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Monday, September 29, 2014

The One Up Grand Opening, Does It Score?

What will most likely be called the Space Invader by locals finally had it's grand opening Friday night, September 26, in Sherman Oaks. The One Up, the arcade bar that residents have been waiting for since they spotted something looking like a pixelated alien on an empty building months back, finally opened. There was much fanfare as swarms of invading Los Angelenos made there way into a possible new bar run base.

We were able to grab one of the owners, Murphy Micheals, for just a second to give us some background on the new drinking destination with arcade machines in the back and an eye-catching bar. He started with his feelings about the opening. "Insane, " he said followed by, "we're at capacity within an hour of opening."

Murphy told me a short background about how he and another co-owner developed games for sixteen years and that work led his game company into film, they're called Deep Studios. His grandfather owned a bar too.

What was deep was the meaning many might not get from the setup above the bar. A mix of high-end looking furniture, cabinets and side tables, filled with nick-knacks from child-hood; a dinosaur, robot and He-Man lunchbox are above your head. What might this represent in a arcade bar? Murphy explained, "Do you remember in adolescence moving into the basement and getting all the hand-me down furniture?" Whatever adolescence Mr. Micheal's had must have been nicer than ours, because that furniture looks high-end enough to make anyone's basement pad very livable.

Murphy Micheals, one of the owners
Behind the bar are two paintings title Drinking Buddies, featuring Jack Torrance from "The Shining and "The Dude" from "The Big Lebowski", picks of Micheals. Before Micheals went  to help getting food to hungry customers and entertaining his guests he said the bar was for, "People who actually played games in the 80's and are grown up... and for everybody."

Everybody who drinks, they have a wide selection at the bar and not the worst priced beer at $6 bucks a bottle or on tap. The cocktails lack names that go with a gaming bar, you can still try them as a name doesn't make a drink.

For the foodie, this is a place to grab snacks with friends, not dinner. A big menu of small portions to share had a fellow writer and I sampling the menu. Captain Crunch Chicken Wings ($10), Chocolate Croissant Bread ($9, in an absurd giant bowl) and Deconstructed 7-Up Lime Twinkies ($8) filled us up and emptied our wallets. We couldn't taste the Cap'n, only a sweety fried skin that was lip smacking good with our chick wings.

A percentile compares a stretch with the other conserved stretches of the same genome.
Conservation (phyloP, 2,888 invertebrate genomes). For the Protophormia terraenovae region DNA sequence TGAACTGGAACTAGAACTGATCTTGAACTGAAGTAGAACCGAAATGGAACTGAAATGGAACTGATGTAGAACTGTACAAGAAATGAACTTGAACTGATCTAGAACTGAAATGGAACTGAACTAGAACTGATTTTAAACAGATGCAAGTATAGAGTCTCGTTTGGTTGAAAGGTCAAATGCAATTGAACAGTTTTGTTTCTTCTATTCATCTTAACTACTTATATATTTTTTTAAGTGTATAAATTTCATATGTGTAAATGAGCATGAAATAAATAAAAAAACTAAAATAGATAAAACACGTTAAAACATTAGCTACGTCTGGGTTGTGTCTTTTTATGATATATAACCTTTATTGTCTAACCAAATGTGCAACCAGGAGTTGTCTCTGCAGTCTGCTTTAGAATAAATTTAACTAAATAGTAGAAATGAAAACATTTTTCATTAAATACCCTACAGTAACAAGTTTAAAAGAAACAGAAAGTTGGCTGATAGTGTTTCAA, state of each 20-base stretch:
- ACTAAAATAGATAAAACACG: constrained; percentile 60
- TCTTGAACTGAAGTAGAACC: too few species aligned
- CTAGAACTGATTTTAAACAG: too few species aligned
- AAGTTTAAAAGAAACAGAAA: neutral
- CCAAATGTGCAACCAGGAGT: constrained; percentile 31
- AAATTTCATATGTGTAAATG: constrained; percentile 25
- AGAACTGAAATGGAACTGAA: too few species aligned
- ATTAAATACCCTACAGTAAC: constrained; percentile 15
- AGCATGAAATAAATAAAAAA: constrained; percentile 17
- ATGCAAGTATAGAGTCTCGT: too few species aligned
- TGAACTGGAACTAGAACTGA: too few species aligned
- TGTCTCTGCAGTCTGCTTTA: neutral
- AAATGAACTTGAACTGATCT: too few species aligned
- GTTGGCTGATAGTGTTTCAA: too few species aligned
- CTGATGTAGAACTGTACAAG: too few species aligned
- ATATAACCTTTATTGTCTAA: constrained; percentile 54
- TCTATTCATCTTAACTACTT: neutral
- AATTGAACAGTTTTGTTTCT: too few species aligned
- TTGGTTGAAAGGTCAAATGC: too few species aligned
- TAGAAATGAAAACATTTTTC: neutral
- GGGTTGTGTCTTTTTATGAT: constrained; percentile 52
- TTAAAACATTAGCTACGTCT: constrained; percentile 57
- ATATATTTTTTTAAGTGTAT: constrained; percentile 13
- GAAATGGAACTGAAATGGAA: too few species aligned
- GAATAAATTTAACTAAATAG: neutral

A starry-skied arcade is in the back with pink neon written out as "I'll stop the world and melt with you", made me remember a M & M's commercial. Arcade cabinets are free to play, they don't take any quarters, the staff just asks after your game ends you let someone else have a shot. Each machine has a number of titles to try, they say on their website they have four hundred games to play.

We would have liked if each machine could stand out more, they don't have any distinguishing art and look like they belong in a dry cleaners more than this newly opened bar.

We played some unfamiliar titles, with classics like Pac-Man. Mr. Shaolin had us high kick our way through a temple, Mr. Do was a rip-off of Dig Dug, Gunsmoke was a non-stop shooter set in the old west. Kickrider was exactly as it's name sounds. A game where you ride a motorcycle and try and kick off other riders while dodging barrels. A game that doesn't teach children a thing. Kickrider is just one of those strange games you find and have to wonder what they were thinking when they made it. Then you just keep kicking people and seem to be humping the seat when not aiming the direction of your kicks. Two player Robotron was a fast one as one player controls movement and the other where you shoot laser to fend of bad guys. Kickrider and Congo Bongo, a game where you have to get past a monkey throwing coconuts at you we're our favorite titles.

Players were a bit dismayed by the lack of two-player machines. Many of the arcade units we're one player only.

Don't worry about your drink they have shelves in-between units for you to keep them safe.

The arcade can get a bit crowded when many people are up to play. A low level, used be a Tekken-unit, needs to either be raised up or get some seats near it for it to be played. None of the machines we played on past the small Tekken unit had any new arcade titles, almost all the games are from the 80's, forget anything 3D.

Passing a secret entrance that's an empty book shelf and a lounge area with a big window to see the cooking staff,  passed one birdcage seat hung from the ceiling, it's hard to see what the exact vision of The One Up is other than out there.

As I left I talked to someone having their birthday, Randy Coombs and his friend J-Ty Robinson. Coombs, when asked about The One Up went into talking about the crowd, "Like, the crowd, it's very diverse, weird gastro pub fans, video gamers that drink and hipsters looking for a place to grab a drink, " as he pointed to the line waiting to get in. He added, I don't want to drive to 82 right now, " in response to why he came.

The One Up has its game ready to play with two other major arcade bars coming out this year. Hollywood and Highland's Dave & Buster's and downtown LA's 82 both have their own idea of what arcade bar means. Will distance be a factor in having fun? Time will tell.

For right now, The One Up is worth your experience for at least one night to see if you can enter your initials on at least one game. It needs a few weeks to settle in and work out some kinks, from there it can get as big a high score as it wants.

Captain Crunch Chicken Wings ($10)

Chocolate Croissant Bread ($9)

Deconstructed 7-Up Lime Twinkies ($8)

Attack on Titan cosplay? This was a dude btw